42. Paul A. Swift (2005). Becoming Nietzsche: Early Reflections on Democritus, Schopenhauer, and Kant. Lexington Books.
    Introduction: how one becomes what one is -- Teleology and the legend of Democritus -- Nietzsche on Schopenhauer in 1867 -- The end of teleology -- Conclusion: aesthetic of becoming.
  43. John Stuart Mill (1950/1983). Mill on Bentham and Coleridge. Greenwood.
  44. George Herbert Mead (1981). Selected Writings. University of Chicago Press.
    The only collection of Mead's writings published during his lifetime, these essays have heretofore been virtually inaccessible. Reck has collected twenty-five essays representing the full range and depth of Mead's thought. This penetrating volume will be of interest to those in philosophy, sociology, and social psychology. "The editor's well-organized introduction supplies an excellent outline of this system in its development. In view of the scattered sources from which these writings are gathered, it is a great service that this volume renders (...)
  45. Bertrand Russell (1995). An Inquiry Into Meaning and Truth: The William James Lectures for 1940 Delivered at Harvard University. Routledge.
    Russell examines the foundations of knowledge through a discussion of language and investigates the way a knowledge of the structure of language helps our understanding of the structure of the world.
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  46. John M. Maguire (1978). Marx's Theory of Politics. Cambridge University Press.
    It has often been said that Marx never achieved a comprehensive treatment of the specifically political area, but in fact there is far more, and far more coherent, material on the topic in his writings than has been assumed. This book brings together everything in Marx's work which bears on politics and treats his approach as a living, evolving theory. For every stage of his career it examines the theory he held, what were its inner tensions and weaknesses, how these (...)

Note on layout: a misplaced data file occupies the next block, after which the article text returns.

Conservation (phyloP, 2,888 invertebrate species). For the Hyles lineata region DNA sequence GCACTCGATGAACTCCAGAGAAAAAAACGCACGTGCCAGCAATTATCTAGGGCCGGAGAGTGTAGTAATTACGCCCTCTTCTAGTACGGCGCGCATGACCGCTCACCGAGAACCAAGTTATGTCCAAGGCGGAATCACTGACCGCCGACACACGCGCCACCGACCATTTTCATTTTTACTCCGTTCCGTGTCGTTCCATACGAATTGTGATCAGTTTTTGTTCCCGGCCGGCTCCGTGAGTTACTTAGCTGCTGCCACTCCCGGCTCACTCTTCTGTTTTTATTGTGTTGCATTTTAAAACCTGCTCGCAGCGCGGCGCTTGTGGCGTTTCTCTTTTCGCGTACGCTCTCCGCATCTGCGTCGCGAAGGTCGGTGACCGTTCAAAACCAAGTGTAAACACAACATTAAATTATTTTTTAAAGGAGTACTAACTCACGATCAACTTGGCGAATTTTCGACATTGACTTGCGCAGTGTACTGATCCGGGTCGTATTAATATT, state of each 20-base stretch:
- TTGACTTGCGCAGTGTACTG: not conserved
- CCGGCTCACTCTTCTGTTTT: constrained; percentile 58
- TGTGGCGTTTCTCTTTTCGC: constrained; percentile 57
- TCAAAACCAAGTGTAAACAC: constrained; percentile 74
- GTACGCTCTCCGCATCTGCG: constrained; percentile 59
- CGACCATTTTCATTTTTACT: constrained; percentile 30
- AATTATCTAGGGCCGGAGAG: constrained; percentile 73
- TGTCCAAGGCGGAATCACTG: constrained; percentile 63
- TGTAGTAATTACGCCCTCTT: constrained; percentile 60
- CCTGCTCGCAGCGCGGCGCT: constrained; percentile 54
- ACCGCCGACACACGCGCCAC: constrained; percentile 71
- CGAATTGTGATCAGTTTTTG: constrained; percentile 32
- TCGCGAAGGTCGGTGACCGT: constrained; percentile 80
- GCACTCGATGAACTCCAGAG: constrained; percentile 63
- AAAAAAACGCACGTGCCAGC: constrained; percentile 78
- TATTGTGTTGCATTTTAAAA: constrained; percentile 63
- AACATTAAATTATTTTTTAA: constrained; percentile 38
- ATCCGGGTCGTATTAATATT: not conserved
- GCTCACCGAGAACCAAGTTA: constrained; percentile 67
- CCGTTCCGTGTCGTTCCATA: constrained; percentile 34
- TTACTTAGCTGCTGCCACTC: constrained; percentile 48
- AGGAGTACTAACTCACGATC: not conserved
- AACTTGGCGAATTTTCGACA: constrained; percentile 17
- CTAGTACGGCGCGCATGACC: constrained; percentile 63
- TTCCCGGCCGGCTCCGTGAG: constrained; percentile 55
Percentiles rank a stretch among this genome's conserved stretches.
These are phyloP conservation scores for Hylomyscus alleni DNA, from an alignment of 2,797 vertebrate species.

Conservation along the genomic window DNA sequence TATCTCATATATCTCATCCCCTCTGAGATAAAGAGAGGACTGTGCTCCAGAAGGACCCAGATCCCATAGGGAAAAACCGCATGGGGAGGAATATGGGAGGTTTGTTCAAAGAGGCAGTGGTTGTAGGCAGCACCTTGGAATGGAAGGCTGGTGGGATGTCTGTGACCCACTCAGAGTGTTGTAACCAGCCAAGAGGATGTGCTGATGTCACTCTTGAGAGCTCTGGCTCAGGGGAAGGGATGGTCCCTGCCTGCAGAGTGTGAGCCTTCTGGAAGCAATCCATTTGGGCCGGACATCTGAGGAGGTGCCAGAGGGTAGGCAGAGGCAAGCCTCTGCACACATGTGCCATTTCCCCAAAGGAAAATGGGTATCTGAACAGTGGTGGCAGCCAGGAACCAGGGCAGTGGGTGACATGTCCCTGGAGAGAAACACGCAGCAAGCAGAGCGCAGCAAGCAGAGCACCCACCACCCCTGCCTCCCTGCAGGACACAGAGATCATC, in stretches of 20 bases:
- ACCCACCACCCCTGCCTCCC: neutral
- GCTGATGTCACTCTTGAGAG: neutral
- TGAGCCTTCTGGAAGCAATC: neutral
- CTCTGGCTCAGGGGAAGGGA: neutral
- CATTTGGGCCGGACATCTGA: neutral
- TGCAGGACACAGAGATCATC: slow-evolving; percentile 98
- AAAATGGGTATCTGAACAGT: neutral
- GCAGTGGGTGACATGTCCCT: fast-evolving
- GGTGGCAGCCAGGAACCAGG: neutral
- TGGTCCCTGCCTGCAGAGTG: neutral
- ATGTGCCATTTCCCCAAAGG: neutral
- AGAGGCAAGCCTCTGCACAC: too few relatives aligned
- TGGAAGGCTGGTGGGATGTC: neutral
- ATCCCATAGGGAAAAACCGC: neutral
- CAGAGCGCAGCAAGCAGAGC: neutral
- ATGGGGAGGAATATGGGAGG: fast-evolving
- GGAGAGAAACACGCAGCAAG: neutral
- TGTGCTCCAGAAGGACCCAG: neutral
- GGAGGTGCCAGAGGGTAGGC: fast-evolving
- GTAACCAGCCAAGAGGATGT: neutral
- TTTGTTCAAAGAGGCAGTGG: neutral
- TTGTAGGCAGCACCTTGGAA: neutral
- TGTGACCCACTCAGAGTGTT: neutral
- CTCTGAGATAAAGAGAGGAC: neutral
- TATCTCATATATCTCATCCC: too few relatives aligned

47. Peter R. Sedgwick (ed.) (1995). Nietzsche: A Critical Reader. Blackwell.
  48. Robert C. Scharff (1995). Comte After Positivism. Cambridge University Press.
    This book provides a detailed, systematic reconsideration of the neglected nineteenth-century positivist Auguste Comte. Apart from offering an accurate account of what Comte actually wrote, the book argues that Comte's positivism has never had greater contemporary relevance than now. The aim of the first part of the book is to rescue Comte from the influential misinterpretation of his work by John Stuart Mill. The second part argues that this deep historically-minded concern with the tradition of philosophy for current philosophical practice (...)
  49. Robert Leet Patterson (1952/1973). The Philosophy of William Ellery Channing. [New York,Ams Press.
  50. Wendy James (ed.) (1995). The Pursuit of Certainty: Religious and Cultural Formulations. Routledge.
    The peoples of the world are now facing movement, mixing and displacement on a larger scale than ever before. We are witness to the rise of new forms of ethnic, cultural and religious identity. Those based in the highly developed countries can extend global influence through wealth and sophisticated technology. Anthropology has inherited a tradition of tolerance and cross-cultural understanding: what light can it throw on the new pursuit of truth? With contributions from leading anthropologists from Germany, the US, Canada, (...)